Practice. Every skill is learned through practice; the same is true of leadership. Even if you don’t think you have a natural ability to lead, you can practice, practice, practice, until it becomes a part of you.
A major area to work on is your ability to make decisions quickly and wisely. You may be good at quick decisions, but are they always good ones? If not, don’t give up. Lean into decision-making. View each decision as a practice run and pay attention to the consequences. Ask yourself why it turned out well or why it didn’t. That’s how you learn, if you don’t take yourself too seriously.
There’s a lot of wisdom in the advice to “fail early and fail often,” even though I don’t think of anything as failure. Life is a journey full of lessons, because often you’re making decisions on incomplete or contradictory information. It’s what you learn that matters. Along the way, it’s also important to practice self-forgiveness, gratitude, and other somatic practices.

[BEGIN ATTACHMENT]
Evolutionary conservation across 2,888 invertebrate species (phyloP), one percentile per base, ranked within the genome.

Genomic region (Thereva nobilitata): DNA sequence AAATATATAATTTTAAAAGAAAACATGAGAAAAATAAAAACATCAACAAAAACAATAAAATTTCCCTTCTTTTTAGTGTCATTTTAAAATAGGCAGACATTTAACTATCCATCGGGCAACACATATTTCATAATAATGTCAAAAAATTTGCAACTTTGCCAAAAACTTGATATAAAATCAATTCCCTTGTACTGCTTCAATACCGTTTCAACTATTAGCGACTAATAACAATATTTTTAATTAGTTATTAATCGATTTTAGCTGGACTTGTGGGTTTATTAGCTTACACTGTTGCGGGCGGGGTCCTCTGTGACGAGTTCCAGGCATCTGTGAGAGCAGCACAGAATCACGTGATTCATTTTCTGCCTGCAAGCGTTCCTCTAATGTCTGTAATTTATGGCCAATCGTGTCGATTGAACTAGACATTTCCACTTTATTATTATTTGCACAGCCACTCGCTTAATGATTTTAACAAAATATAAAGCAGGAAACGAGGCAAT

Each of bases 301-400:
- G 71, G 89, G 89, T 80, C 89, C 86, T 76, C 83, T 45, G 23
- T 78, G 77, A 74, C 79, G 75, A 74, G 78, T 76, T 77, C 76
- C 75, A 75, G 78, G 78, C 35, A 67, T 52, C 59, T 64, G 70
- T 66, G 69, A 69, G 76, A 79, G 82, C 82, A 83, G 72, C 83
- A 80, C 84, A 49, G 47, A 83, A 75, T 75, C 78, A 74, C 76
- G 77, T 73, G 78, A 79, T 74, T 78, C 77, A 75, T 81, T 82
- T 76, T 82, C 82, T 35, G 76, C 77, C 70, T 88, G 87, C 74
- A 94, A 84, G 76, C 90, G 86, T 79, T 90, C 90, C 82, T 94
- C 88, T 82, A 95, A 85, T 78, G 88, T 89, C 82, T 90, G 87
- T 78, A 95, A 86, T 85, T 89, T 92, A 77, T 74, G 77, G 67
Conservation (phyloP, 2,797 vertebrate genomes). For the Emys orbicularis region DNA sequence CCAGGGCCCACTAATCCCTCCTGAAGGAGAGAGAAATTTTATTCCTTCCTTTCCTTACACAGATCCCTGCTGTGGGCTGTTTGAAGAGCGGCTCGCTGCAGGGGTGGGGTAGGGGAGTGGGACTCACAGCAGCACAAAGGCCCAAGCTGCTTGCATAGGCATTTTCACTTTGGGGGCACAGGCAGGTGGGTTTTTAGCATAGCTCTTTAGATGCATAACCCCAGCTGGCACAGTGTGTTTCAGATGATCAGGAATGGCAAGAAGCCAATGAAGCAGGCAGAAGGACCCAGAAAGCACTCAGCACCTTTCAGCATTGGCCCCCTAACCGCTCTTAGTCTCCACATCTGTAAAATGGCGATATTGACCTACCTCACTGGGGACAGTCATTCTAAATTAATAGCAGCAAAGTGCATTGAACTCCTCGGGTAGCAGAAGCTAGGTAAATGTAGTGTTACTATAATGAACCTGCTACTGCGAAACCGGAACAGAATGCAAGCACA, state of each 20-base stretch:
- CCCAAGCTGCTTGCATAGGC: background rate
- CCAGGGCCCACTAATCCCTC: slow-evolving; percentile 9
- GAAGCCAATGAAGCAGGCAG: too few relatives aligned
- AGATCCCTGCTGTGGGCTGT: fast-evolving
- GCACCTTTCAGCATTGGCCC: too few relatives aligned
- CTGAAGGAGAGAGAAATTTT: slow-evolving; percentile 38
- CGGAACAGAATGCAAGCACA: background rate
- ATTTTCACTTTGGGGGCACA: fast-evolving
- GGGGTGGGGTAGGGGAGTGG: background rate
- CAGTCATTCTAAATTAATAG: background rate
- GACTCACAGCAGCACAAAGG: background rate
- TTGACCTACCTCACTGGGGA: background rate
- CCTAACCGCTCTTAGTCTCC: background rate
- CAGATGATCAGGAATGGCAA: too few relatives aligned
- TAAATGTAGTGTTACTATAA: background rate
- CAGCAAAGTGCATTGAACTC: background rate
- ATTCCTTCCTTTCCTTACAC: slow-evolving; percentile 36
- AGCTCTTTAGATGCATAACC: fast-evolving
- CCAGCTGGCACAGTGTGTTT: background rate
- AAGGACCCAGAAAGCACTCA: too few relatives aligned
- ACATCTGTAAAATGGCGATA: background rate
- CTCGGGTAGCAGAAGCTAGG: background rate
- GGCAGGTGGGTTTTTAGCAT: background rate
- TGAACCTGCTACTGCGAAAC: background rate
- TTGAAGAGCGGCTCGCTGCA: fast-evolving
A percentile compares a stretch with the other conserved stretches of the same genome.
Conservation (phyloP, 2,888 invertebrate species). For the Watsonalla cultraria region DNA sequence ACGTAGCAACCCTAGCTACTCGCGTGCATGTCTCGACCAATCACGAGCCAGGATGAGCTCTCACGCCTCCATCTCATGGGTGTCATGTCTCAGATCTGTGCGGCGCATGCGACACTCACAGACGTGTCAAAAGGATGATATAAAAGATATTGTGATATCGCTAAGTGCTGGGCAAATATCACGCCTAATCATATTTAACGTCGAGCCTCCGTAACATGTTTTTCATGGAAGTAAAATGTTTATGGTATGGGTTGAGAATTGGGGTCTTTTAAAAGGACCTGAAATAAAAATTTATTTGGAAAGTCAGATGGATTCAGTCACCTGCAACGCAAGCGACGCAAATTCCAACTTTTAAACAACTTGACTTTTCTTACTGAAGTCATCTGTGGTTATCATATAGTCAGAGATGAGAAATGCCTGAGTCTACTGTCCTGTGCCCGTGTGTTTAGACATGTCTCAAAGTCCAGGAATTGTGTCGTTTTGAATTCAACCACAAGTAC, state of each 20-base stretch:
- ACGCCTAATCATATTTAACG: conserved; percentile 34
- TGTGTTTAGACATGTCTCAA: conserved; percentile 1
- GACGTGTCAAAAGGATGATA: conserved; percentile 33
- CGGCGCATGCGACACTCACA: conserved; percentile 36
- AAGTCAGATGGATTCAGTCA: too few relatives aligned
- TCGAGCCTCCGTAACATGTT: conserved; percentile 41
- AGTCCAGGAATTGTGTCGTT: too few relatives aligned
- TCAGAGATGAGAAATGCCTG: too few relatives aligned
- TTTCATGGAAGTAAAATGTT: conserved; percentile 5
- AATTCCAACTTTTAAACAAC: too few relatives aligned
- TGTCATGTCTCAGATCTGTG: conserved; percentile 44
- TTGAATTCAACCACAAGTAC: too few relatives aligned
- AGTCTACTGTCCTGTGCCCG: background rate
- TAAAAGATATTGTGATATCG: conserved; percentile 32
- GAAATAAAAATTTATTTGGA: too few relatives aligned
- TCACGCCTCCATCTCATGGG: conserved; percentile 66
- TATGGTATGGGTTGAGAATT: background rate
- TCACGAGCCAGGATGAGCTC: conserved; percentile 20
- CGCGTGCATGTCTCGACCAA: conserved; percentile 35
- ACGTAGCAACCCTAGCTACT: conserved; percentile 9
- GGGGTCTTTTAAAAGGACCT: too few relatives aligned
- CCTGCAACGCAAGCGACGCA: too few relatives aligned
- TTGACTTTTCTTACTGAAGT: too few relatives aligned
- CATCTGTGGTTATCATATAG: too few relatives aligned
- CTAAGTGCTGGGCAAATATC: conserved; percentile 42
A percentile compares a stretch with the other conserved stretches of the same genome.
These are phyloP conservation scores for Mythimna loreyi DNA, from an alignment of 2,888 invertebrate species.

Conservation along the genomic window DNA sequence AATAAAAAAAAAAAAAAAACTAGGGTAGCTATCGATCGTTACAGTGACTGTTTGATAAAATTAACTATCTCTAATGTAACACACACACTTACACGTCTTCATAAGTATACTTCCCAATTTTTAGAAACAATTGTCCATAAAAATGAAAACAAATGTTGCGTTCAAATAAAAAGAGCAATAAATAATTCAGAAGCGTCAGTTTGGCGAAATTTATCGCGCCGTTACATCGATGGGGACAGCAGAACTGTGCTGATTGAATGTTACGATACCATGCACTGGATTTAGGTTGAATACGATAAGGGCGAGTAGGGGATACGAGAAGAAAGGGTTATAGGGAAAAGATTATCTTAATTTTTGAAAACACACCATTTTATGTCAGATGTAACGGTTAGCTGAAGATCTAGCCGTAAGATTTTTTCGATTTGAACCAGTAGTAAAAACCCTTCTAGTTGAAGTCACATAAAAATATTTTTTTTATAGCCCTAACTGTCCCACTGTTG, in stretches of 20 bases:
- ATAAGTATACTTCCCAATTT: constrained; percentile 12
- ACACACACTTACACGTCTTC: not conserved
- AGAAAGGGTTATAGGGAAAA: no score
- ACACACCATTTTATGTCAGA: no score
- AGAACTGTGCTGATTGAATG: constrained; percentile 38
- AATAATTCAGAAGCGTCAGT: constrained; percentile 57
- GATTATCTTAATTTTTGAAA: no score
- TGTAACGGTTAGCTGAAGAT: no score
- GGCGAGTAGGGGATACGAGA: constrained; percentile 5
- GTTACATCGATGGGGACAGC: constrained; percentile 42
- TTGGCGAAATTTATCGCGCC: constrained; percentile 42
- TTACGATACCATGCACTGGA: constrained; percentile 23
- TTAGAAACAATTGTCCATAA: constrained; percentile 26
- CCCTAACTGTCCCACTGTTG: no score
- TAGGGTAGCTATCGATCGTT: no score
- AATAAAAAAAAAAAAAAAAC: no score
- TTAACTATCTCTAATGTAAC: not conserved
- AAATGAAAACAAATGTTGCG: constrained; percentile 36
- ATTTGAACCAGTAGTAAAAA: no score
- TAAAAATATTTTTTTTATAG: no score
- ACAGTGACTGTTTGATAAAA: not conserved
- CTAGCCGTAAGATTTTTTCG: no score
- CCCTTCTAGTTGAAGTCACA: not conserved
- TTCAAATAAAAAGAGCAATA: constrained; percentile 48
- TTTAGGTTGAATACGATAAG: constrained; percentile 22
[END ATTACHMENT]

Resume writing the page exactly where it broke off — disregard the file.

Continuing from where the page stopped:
Lead from Different Directions. If you think a leader can only be the person out in front, like a controlling CEO or president, then it’s time to rethink your definition of leadership.
Thoughtful leaders don’t need to control everything. They recognize the talent of the team, and they encourage the most qualified person to run with a project or initiative. They step out of the way and guide from the background, when needed.
I love how the National Outdoor Leadership School describes the four approaches to leadership. As a designated leader, you take responsibility for the group and keep it on track. But you often ask your active followers to participate in group decisions, as their input gives you a clearer picture. Everyone on the team helps each other as peer leaders. And everyone carries their own weight because they exercise self-leadership and remain organized and motivated.